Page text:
Irena thought of something her father had told her. “If you see someone drowning,” he had said, “you must jump in and save them, whether you can swim or not.”
“The children are hurting the most,” she decided. “I have to give them a helping hand.”
(from Jars of Hope)
Quick summary: Jars of Hope: How One Woman Helped Save 2,500 Children During the Holocaust is a children’s picture book written by Jennifer Roy and illustrated by Meg Owenson that tells the story of Irena Sendler, a social worker in Poland during World War II who helped smuggle around 2,500 children out of the Warsaw Ghetto. Roy explains how Sendler helped the children escape, how she saved the lists of their names, and how she survived the war herself.
Why I wanted to read it: Several years ago, my daughter and I watched the Hallmark Hall of Fame movie The Courageous Heart of Irena Sendler, and of course, we were fascinated by her story. I’m also a fan of Roy’s since reading Yellow Star, her Aunt Sylvia’s Holocaust survival story, and meeting both Roy and her aunt at a book festival a few years ago.
What I liked: I applaud Roy for introducing Sendler to young readers and emphasizing how ordinary people can do extraordinary things in the face of evil. The book is age-appropriate, showing the danger Sendler and the Jewish families faced without going into much detail. Owenson’s illustrations are detailed and vibrant, using color to denote the warmth of family and the cold and desolation Sendler faced in prison. I appreciated the author’s notes at the end that briefly wrap up Sendler’s story and explain Roy’s inspiration for the book.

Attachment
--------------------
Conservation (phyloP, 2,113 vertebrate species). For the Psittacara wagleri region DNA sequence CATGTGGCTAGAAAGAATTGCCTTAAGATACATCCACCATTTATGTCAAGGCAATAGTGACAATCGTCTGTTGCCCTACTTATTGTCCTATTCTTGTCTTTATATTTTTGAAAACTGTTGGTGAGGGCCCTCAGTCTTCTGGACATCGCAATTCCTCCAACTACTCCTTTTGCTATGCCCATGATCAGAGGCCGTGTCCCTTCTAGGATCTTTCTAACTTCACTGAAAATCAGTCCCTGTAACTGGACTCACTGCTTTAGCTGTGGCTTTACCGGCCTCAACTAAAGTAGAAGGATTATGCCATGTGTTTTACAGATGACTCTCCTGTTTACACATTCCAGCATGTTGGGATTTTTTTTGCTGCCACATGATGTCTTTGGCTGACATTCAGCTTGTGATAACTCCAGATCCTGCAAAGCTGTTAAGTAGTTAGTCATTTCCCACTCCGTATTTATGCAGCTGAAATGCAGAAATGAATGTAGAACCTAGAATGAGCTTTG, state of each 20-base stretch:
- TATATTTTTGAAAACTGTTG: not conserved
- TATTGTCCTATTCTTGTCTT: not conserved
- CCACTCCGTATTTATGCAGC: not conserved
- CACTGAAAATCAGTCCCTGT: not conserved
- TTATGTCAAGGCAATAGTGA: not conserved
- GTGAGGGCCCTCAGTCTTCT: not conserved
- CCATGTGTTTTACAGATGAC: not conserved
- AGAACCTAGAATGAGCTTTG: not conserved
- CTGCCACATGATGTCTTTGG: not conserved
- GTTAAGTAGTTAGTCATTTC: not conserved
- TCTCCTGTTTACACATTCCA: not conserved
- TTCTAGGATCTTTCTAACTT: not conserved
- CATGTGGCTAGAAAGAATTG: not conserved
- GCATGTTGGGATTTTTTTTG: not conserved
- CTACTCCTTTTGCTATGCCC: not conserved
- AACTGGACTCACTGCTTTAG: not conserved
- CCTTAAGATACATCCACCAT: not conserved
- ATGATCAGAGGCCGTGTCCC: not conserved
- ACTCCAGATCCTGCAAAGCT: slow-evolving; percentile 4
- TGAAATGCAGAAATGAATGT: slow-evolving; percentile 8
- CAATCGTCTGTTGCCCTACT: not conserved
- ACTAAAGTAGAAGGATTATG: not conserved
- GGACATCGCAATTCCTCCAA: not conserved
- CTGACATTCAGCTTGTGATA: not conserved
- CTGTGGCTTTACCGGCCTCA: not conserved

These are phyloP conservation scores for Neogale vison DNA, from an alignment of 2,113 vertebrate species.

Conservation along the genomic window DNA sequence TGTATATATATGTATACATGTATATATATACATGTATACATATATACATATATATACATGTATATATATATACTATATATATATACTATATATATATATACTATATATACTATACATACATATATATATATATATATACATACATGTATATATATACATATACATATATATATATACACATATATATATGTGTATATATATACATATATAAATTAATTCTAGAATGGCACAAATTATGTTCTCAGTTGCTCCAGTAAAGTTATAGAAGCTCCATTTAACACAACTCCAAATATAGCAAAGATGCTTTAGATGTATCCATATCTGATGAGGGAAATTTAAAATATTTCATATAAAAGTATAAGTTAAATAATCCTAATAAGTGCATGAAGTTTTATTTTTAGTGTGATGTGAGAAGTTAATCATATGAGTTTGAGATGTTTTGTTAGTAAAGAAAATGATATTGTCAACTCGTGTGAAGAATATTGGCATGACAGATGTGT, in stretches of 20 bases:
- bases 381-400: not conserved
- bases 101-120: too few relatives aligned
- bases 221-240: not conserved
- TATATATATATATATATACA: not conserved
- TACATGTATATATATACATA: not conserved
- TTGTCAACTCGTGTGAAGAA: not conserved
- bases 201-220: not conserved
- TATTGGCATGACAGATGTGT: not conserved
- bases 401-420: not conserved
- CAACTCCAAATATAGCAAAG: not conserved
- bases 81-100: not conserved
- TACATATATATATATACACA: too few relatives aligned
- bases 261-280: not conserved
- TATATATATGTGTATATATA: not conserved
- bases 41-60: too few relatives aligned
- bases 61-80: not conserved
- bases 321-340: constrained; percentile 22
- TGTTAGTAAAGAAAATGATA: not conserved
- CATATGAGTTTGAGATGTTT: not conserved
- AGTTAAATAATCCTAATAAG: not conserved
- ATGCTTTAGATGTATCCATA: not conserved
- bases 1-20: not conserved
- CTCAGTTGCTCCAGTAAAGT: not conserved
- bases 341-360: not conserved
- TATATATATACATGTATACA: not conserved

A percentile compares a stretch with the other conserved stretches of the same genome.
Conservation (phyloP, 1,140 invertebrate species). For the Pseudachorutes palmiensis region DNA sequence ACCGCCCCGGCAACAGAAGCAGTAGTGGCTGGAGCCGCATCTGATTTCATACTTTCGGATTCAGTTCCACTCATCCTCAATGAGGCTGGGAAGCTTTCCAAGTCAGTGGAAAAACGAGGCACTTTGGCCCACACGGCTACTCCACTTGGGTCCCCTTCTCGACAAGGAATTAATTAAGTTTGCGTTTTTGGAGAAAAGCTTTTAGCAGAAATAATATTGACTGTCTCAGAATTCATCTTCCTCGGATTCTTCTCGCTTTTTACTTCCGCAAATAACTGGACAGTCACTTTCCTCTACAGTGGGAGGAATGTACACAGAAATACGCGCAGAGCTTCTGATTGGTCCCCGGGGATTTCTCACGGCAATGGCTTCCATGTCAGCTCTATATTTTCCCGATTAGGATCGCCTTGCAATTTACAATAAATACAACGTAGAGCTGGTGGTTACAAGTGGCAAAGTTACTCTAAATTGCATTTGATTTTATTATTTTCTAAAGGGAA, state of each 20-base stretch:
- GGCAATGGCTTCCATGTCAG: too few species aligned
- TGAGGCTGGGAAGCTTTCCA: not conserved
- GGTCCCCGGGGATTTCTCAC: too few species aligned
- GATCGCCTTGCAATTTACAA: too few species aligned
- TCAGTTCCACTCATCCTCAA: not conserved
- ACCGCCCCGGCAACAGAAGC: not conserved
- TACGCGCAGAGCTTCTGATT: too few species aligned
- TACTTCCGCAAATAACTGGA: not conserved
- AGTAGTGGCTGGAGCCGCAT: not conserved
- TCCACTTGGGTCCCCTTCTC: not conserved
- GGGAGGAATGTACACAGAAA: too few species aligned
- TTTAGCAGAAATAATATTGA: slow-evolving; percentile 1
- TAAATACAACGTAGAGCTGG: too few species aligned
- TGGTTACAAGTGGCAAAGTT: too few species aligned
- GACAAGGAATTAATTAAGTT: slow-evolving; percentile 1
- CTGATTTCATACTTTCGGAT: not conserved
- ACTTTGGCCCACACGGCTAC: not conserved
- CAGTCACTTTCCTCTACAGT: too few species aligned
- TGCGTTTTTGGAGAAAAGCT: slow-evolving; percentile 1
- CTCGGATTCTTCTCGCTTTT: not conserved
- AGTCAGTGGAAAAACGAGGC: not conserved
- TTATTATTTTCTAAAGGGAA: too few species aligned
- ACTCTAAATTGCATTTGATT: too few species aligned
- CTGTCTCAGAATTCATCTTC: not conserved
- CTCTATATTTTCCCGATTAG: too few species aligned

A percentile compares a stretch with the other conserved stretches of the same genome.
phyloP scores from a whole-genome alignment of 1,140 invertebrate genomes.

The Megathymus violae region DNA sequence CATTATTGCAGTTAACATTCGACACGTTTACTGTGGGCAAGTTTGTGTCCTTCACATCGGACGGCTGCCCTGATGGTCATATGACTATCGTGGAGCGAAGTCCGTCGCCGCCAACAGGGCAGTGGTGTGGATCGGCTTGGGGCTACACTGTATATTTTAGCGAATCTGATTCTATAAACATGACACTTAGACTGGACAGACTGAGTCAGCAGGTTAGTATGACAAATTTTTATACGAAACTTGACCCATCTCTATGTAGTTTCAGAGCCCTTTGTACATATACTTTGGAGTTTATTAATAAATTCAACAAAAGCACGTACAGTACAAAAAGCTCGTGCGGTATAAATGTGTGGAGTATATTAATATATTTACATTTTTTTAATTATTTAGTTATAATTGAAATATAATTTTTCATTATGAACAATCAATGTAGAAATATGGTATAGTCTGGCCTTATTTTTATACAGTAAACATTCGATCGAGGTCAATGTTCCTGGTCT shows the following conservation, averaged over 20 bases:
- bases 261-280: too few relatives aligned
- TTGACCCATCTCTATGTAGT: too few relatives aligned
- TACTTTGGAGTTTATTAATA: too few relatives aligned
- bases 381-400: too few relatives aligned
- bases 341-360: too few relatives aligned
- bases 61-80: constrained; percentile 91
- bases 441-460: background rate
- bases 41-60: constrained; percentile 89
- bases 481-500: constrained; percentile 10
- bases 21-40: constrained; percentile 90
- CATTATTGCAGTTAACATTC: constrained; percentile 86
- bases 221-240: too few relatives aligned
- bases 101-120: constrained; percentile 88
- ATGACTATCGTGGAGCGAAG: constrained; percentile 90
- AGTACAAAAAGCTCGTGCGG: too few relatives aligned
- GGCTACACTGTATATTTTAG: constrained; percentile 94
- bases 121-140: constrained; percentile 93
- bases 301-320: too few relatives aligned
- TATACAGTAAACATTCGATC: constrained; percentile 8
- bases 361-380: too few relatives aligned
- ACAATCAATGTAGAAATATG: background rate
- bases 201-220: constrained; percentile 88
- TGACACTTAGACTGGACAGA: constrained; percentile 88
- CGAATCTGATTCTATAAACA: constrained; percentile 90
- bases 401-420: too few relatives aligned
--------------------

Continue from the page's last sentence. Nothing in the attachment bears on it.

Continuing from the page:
What I disliked: The book only scratches the surface of Sendler’s story and makes it difficult for readers to feel connected to Sendler, but that is understandable given that it is short and intended for young children.
Final thoughts: Jars of Hope is a beautiful story of courage, love, hope, daring, and survival. To think that one women had a hand in saving thousands of children during the Holocaust is inspirational and still brings people hope decades later. It is important to remember people like Irena Sendler, who selflessly gave all they had, sometimes even their lives, to do what was right. It also is important that children are introduced to these unsung heroes, and Jars of Hope is a book for parents and children to read and discuss together.
Disclosure: I received Jars of Hope from IWPR Group for review.
© 2015 Anna Horner of Diary of an Eccentric. All Rights Reserved. Please do not reproduce or republish content without permission.